LONDON, United Kingdom — Fashion is a timeless keeper of tradition and history. In London, the world famous Jermyn Street continues to set the international standards for ‘well-dressed gentlemen’ after centuries thanks to the shirt-makers that honour the bespoke shirt tradition.
Hilditch & Key: An Ambassador For Tradition
Founded in 1899, Hilditch & Key is one of the main representatives of Jermyn Street. Chris Sedgwick, Buyer and E-Commerce Manager, explains that a Hilditch & Key shirt has its own hand-cutting pattern – the body with scissors, the collar with knife. Traditionally, Hilditch & Key shirts have a longer tail behind than in the front and the triangular insert on the sides is made of different fabric from the shirt.
Hilditch & Key’s classic collars have a washable bone sewn into the collar to keep it from curling. “A collar type should always be about preference. However, the gentleman should always consider how he will be wearing the shirt (…) We are noticing a trend in demand for more cutaway collars which can be worn with ties but also look great unbuttoned and relaxed”, says Chris. The designs of Hilditch & Key shirts have the seal of approval of the one and only Karl Lagerfeld, who has his high-standing collars made at the Jermyn Street shop.
While Hilditch & Key is an ambassador for tradition, the designers make sure to also adapt to contemporary trends. “At present, the best accessories for gentlemen are silk pocket squares with daring prints, unusual cufflinks, and interesting bow ties with different textures”, explains Chris. Certainly, Hilditch & Key offers a wide range of these accessories at its two London locations and the Parisian Rue de Rivoli.
Emma Willis: Jermyn Street’s Finest Bespoke Shirtmakers
A couple of steps down Jermyn Street, Emma Willis’ cosy and elegant shop – featuring oak windows, stone floors and a beautiful chandelier – is the perfect example of an innovative mind combined with an admiration for the traditional methods of shirt hand-cutting and sewing. Emma Willis not only is the talented shirt designer and founder of the stylish shop, but also is directly involved in every step of the bespoke shirt-making.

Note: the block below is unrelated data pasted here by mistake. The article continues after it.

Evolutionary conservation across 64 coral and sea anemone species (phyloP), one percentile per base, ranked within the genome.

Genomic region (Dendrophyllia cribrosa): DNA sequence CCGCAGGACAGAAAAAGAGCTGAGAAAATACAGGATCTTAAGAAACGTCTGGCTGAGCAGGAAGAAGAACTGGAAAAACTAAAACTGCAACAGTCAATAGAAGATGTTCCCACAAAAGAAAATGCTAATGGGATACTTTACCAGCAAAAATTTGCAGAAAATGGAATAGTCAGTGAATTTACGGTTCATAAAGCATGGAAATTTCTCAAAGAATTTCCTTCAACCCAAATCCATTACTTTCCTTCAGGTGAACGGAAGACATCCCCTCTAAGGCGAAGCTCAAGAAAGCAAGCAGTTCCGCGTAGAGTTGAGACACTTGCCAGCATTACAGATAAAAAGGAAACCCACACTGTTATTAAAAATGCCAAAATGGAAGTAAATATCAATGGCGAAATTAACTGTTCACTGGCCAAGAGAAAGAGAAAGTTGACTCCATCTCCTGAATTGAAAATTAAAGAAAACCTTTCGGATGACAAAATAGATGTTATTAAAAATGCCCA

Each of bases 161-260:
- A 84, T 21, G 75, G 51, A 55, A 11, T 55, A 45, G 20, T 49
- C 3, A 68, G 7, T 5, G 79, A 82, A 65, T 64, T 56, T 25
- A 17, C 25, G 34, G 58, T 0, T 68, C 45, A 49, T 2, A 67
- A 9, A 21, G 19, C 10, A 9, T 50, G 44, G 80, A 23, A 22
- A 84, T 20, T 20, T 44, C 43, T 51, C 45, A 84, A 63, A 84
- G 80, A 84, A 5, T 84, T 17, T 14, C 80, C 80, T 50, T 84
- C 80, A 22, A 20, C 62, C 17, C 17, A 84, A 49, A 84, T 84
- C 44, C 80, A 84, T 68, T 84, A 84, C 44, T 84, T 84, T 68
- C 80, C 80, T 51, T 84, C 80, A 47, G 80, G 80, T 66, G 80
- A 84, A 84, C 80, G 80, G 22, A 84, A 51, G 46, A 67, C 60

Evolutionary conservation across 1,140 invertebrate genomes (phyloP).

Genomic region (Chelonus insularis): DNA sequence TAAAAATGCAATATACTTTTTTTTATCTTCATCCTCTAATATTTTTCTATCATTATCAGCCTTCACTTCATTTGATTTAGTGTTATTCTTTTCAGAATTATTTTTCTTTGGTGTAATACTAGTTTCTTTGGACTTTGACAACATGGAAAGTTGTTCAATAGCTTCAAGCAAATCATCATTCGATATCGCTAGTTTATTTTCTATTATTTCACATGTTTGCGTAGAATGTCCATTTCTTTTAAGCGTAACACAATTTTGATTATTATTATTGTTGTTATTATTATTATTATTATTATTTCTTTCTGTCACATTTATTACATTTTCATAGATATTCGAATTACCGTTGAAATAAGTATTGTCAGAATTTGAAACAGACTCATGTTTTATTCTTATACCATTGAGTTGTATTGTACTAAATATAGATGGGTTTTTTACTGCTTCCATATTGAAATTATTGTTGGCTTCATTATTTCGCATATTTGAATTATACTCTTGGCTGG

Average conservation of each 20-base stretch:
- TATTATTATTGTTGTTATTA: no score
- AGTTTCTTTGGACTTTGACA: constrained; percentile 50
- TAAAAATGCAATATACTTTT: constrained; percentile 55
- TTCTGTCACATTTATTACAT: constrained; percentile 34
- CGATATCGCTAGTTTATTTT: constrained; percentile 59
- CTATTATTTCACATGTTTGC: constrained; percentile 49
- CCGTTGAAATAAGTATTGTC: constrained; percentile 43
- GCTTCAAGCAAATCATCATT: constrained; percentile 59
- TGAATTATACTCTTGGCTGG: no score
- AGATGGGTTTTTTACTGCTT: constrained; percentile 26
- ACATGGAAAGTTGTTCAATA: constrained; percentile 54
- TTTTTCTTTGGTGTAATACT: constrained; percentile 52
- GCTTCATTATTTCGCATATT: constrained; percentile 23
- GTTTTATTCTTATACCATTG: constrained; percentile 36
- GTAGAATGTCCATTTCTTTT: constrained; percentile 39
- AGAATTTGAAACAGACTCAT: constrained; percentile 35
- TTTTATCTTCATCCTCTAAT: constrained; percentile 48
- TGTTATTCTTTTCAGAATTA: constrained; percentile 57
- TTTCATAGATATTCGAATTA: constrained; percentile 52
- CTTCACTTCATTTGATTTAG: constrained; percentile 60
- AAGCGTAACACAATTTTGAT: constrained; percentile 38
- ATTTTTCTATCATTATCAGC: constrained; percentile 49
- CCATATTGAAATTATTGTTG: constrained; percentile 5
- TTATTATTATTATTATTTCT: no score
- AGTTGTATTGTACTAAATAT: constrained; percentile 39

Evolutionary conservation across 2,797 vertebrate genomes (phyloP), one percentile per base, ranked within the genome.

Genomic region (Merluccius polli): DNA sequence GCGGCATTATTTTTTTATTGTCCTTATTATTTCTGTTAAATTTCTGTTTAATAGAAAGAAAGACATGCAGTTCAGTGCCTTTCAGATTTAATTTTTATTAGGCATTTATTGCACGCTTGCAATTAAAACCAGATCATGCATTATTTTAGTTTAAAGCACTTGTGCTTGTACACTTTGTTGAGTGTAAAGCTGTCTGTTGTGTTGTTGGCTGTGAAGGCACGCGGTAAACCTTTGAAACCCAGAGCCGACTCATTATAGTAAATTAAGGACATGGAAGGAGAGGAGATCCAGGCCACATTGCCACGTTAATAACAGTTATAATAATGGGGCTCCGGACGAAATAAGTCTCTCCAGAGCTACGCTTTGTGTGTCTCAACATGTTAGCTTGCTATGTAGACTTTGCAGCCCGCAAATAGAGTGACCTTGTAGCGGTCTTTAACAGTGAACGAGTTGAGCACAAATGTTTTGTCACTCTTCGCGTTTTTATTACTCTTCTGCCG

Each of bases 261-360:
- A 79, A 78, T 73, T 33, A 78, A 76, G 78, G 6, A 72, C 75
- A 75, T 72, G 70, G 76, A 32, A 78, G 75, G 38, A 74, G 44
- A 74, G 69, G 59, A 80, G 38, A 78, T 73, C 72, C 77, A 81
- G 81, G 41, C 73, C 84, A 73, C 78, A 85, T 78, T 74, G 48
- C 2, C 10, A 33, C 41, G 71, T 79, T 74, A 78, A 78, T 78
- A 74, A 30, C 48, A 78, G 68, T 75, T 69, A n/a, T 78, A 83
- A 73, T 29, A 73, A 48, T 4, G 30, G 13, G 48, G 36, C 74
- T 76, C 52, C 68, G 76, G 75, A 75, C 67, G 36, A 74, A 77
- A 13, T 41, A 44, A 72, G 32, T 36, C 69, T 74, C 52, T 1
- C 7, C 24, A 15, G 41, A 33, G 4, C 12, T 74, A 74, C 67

Emma graduated from the Slade School of Fine Art before opening her shop in 2000. When she is not giving personalised attention to her clients, she is at the Gloucester factory overseeing the shirt-making process. Emma explains that in order to make a bespoke shirt, she first measures the costumer; then the specialised cutter makes a paper pattern and cuts out the various pieces. The team of machinists then sews the shirt, part by part, marking button positions by hand, to finally remove the loose threads, press the shirt and pack it by hand.
Emma Willis shirts are made using single needle machines for the neatest of seams. For the final touch, she uses real Mother of Pearl buttons.
“All our collars are hand trimmed and patterns are matched at the shoulder, gauntlet and back yoke seams. The back yokes are in two pieces and cut diagonally, which gives more flexibility even on a very tailored shirt, comments Emma.”
Emma’s success story motivated her to initiate the ‘Style for Soldiers’ project. In gratitude to service men and women, Emma measures soldiers recovering at the Headley Court rehabilitation centre for a complimentary bespoke shirt and walking stick, which led the team to receive a Morale Award from the British Forces Foundation and the fundraising of this project continues to grow.
As Hilditch & Key and Emma Willis demonstrate, the quest for the perfect shirt is timeless, but all the ways to look for it lead to Jermyn Street.